Philanthropy, in its present form, is only about a century old. Since its beginning, the public and donors have debated what philanthropy’s role in society actually is. Furthermore, they have debated how people can deploy their wealth to serve the greater good. In actuality, the discussion of philanthropy’s role in society, and its relationship to markets and government, has been more heated during the 20th century.
In 1910, when John D. Rockefeller attempted to obtain a federal charter to set up his foundation, Congress turned him down. (He had more success with the New York State Legislature, which allowed him a state charter in 1913.) In 1912, the Commission on Industrial Relations urged that the Rockefeller Foundation is regulated or shut down entirely, arguing that “the domination by the men in whose hands the final control of a large part of American industry rests is not limited to their workers, but is being rapidly extended to control the education and ‘social service’ of the Nation.”
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Over 100 years later, the subject of philanthropy still wrestles with these vital questions, debating the legal frameworks and taxation regimes that govern foundations; the diversity of their boards and staff; their democracy in decision-making; and the alignment of their endowments with their program values and goals. In our present Gilded Age, marked with the accumulation of vast fortunes and a new generation of donors that occupy significant positions in society, it’s no coincidence that the big questions about philanthropy’s appropriate role are being revived. As Gara LaMarche asks in his online journal Democracy: “Why are we…hypersensitive to the dangers of big money in politics…but blind, it appears, to the hazards of significant philanthropy in the public sphere?”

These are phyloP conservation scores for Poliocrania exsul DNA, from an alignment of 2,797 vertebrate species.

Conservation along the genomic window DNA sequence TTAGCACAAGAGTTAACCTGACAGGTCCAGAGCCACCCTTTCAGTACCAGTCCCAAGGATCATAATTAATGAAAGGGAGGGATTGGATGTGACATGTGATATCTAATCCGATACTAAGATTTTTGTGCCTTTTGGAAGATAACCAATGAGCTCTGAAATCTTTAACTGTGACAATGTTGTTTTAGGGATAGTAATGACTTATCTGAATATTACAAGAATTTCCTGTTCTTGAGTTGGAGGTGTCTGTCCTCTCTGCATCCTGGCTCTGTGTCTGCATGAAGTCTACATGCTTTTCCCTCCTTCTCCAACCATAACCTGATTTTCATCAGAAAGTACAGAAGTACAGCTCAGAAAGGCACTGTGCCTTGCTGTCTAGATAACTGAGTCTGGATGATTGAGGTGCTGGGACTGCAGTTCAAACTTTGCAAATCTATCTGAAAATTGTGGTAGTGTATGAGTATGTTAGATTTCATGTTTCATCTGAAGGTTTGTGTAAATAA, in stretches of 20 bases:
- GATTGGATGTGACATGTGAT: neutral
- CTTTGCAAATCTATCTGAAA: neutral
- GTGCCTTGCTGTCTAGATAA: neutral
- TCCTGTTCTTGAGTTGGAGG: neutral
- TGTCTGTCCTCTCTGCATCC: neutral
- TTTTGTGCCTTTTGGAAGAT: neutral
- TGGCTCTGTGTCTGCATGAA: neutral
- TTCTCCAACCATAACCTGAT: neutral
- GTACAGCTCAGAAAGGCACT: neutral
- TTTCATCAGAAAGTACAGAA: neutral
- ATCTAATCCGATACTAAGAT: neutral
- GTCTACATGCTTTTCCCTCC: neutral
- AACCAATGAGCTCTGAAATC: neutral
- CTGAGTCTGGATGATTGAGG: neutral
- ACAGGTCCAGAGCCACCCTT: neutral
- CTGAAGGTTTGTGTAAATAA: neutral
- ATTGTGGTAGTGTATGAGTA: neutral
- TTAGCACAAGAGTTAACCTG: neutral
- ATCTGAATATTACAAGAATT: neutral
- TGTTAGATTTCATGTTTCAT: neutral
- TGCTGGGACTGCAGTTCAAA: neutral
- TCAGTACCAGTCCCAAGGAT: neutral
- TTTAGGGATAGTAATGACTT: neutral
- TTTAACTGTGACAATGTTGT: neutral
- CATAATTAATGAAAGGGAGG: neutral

Part of the complexity of today’s philanthropy owes to the fact that wealth has been created more quickly than ever through advancements in technology. Yet remains concentrated in the hands of a few. Whereas the prosperity of a previous era was created through steel and oil. Today’s is being amassed through software and data. And though we seem to have entered a virtual world, its consequences are physical. While a new generation of entrepreneurs has democratized access to knowledge and information. It has also concentrated the resulting wealth predominantly male and white.
Companies like Apple make use of tax havens as inequality stays on the rise. The new social-media platforms created by the tech sector have been utilized by movements. Which range from the Arab Spring to Occupy Wall Street to Black Lives Matter. Yet kids as young as 7 are mining cobalt for smart phone batteries. Families from diverse backgrounds are being pushed from their homes in cities like San Francisco. Where the tech market has taken over.
Can philanthropy do enough to remedy these inequalities–or is there something more fundamental at stake?
In “The Gospel of Wealth,” written in 1889 as a manifesto of sorts for the beneficiaries of the first Gilded Age, Andrew Carnegie describes massive inequality as the unavoidable consequence of a free-market system and suggests that philanthropy would alleviate the pressures generated by it.
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Darren Walker, president of the Ford Foundation. He cites Martin Luther King Jr.’s announcement. “Philanthropy is commendable. but it must not cause the philanthropist to overlook the circumstances of economic injustice which make philanthropy necessary.”
Taking a leaf, we asked a number of leaders in philanthropy for their answers to the following questions: How can a philanthropy contend that both makes its ambitions necessary and produces its conditions of possibility? If it address the inequality of which it is a symptom–and if so, how?